Trump presidency shakes up longtime aisle seat-saving tradition for some

President Trump to address Congress
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Story highlights

  • New York Democratic Rep. Eliot Engel always arrives early to save a seat
  • Not this year, he said

(CNN)New York Democratic Rep. Eliot Engel has arrived bright and early to save a prime aisle seat for the President's joint congressional address every year since he was elected. But he announced Tuesday he won't angle for a coveted spot to get face time with President Donald Trump.

"I will not greet him or shake his hand," Engel said on the House floor.
The New York Democrat said he still plans to attend the speech, but for the first time in 29 years won't sit along the center aisle.
A few minutes prior to his remarks Engel was seen chatting with Missouri Republican Rep. Billy Long, who is sitting in an aisle seat four rows up from the well of the chamber. Long was an early Trump supporter.
"Unfortunately since January 20 the new administration has shown no interest in working with the Congress on both sides to tackle problems including Russian' unlawful interference in last year's presidential election," Engel said.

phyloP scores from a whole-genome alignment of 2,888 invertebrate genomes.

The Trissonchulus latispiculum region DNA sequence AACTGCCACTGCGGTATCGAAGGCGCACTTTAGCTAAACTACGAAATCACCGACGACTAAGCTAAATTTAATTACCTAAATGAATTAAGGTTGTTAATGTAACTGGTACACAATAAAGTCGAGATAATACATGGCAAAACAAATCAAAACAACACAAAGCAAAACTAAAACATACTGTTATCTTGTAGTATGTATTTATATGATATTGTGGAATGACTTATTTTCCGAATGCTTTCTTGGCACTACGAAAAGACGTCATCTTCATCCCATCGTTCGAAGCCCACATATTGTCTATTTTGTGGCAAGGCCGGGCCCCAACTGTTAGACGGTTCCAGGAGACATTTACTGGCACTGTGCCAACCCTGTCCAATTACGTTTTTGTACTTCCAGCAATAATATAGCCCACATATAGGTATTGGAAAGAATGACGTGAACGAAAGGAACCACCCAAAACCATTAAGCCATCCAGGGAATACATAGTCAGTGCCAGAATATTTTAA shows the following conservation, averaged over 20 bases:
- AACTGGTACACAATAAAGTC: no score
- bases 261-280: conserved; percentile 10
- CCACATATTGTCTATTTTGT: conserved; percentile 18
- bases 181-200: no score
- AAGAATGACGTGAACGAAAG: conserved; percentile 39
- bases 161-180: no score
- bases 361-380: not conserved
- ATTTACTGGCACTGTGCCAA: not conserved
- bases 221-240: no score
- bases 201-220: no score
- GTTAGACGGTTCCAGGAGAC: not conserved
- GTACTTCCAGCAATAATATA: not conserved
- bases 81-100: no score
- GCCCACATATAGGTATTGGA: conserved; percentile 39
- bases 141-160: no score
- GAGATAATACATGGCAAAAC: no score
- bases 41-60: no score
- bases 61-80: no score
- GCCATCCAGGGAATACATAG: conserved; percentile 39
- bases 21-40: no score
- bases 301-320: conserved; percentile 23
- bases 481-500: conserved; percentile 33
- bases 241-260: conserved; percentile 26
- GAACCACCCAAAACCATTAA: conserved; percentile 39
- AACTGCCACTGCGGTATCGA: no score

Another perennial seat-saver, Texas Democratic Rep. Sheila Jackson Lee, was spotted in the chamber Tuesday morning wearing white, the color House Democratic women announced they would don for the prime-time speech to express support for women's rights. White was the color of the suffragette movement.
Jackson Lee, unlike previous years, did not appear to be leaving any belongings in an aisle seat to save the spot for later.
"At this hour, the congresswoman is not sure if she'll reserve an aisle seat," her spokeswoman told CNN. "Still playing things by ear."
Rep. Maxine Waters, a California Democrat, said she wouldn't attend the speech, her spokesperson said Tuesday.